TCS Daily

Why Tony Blair Wants John Kerry to Lose

By Joshua Livestro - April 9, 2004 12:00 AM

Despite repeated requests to do so, US presidential hopeful John Kerry has so far failed to name even a single European leader who would be willing openly to endorse his candidacy. That does not mean, of course, that the anonymous supporters Kerry boasted about don't exist. Many European politicians probably feel more at home with Kerry's "If you don't like my principles, I have others" approach than with the uncompromising policies of President Bush. They just don't have the courage to admit it in public -- yet.

For as the election date draws ever closer, the odds shorten on at least one or two of Europe's leading politicians speaking out against Bush and perhaps even in favor of Kerry. After the closely fought 2000 elections, some European politicians already made it clear that as far as they were concerned, Bush was the wrong man for the job. The Belgian Foreign Minister Louis Michel observed that "it seems George Bush has won the elections. Personally I think that's a shame." The Swedish Prime Minister Göran Persson described the Bush victory as "a setback."

There is no reason to assume things will be different this time round. Lower-ranking European politicians have in fact already begun to voice their support for the "anybody but Bush" candidate. Only a few months ago the Belgian Defence Minister André Flahaut declared that if he were an American, he would definitely vote Democrat. More recently the British former Foreign Secretary Robin Cook said that "for the sake of the USA and the whole world" he was hoping for a Kerry victory.

There is one European leader, however, who is extremely unlikely to speak out in favor of John Kerry any time soon. That leader is British Prime Minister Tony Blair. One look at his record shows that he is in many ways the anti-Kerry. Unlike Kerry, his opposition to special interests isn't merely posturing. He has spent a considerable amount of his political capital on a campaign to break the stranglehold of the trade unions on his party. And while Kerry seems to have committed himself to a €900 billion tax increase to fund a range of spending commitments, Blair has campaigned twice on not raising taxes.

Most recently, Blair has waded into the controversy over outsourcing, rejecting the Democrat protectionist position and confirming his attachment to free trade as the only reliable road to prosperity for all. When asked if he wasn't worried about outsourcing, he stated that of course he regretted any job losses. But in a veiled swipe at Kerry and others he continued that for his part he was "not going to pretend I have the powers to stop it." His Trade and Industry Secretary Patricia Hewitt was even more outspoken in her criticism, dismissing calls for measures against outsourcing as "siren voices" and accusing Democrat politicians of "playing politics with people's jobs and prosperity." She warned them that "protectionism is the road to recession."

These differences, however, are as nothing compared to the major differences over the war in Iraq. On the war in Iraq perhaps more than anywhere else, Kerry's opportunism could stretch the famous "special relationship" between the US and Britain to breaking point. When the specter of the anti-war candidate Howard Dean was hovering over the Democratic primaries, Blair made every effort to put clear blue water between himself and the Democrats, to the dismay of the English leftwing Guardian newspaper, which lamented that "it has come to this -- a Labour leader rooting for a Republican victory."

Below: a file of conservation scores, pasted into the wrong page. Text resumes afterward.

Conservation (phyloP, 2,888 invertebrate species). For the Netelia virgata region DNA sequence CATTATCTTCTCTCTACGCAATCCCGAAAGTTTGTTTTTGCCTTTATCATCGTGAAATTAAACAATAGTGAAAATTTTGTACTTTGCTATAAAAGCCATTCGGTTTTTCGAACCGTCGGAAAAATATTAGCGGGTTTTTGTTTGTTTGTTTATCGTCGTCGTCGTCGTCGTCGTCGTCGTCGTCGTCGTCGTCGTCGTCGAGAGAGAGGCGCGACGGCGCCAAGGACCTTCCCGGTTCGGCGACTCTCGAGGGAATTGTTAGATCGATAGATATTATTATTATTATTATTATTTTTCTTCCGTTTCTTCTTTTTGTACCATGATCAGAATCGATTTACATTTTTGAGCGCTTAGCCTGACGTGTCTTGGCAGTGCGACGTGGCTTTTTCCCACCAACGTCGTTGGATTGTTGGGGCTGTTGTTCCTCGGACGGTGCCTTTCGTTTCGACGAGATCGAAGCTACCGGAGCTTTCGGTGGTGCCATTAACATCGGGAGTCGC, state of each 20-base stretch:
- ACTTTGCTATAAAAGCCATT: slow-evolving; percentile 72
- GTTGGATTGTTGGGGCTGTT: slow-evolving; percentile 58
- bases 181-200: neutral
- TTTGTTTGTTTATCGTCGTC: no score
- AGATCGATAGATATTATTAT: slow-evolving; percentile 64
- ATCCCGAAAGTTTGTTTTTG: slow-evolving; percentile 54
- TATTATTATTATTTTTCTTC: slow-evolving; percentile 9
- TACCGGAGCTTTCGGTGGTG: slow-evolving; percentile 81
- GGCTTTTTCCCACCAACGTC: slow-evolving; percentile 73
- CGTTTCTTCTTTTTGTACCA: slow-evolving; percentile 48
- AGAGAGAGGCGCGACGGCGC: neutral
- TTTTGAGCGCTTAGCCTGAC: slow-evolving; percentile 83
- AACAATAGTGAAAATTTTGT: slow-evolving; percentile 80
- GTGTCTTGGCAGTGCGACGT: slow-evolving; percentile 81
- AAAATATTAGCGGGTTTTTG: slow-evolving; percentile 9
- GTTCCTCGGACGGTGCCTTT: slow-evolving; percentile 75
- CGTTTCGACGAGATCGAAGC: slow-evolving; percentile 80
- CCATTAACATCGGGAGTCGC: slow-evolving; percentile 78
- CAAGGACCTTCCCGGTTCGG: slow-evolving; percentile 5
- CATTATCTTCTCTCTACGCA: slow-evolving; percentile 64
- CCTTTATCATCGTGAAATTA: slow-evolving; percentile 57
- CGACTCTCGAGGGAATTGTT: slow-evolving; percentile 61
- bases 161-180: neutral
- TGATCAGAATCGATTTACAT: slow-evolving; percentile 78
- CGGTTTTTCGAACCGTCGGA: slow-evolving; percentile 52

But then came Kerry, whose triumph in Iowa was greeted by analysts like The New York Times' Tom Friedman as a victory for "Blair Democrats" -- Democrats who were just as pro-war and tough on terror as Blair. Blair's advisors obviously welcomed Kerry as a victory for common sense. But they are getting increasingly worried about Kerry's new anti-war rhetoric. He has for some time now tried to create political capital out of opposing (the handling of) the Iraq war and its aftermath. A Kerry victory in November, combined with a victory for the anti-war Socialist Party in the Australian elections, would leave Blair isolated as the only principled supporter of Western involvement in Iraq. Such isolation could well spell the end of his prime ministership, and thereby of the British commitment to the war on terror.

The "special relationship" has been the driving force behind the global coalition against terror. If it remains strong, as it currently is between Bush and Blair, there is no reason to doubt the West's commitment to the rebuilding of Iraq and the dismantling of the terror networks. But if John Kerry were to succeed in defeating George Bush, the special relationship would lose many of its special qualities. Tensions in that transatlantic partnership could fatally damage the West's campaign against al Qaeda. The war on terror can withstand French posturing, German blustering, even Spanish backsliding. But a "not so special relationship" between Britain and the US might just be the straw that breaks the camel's back.


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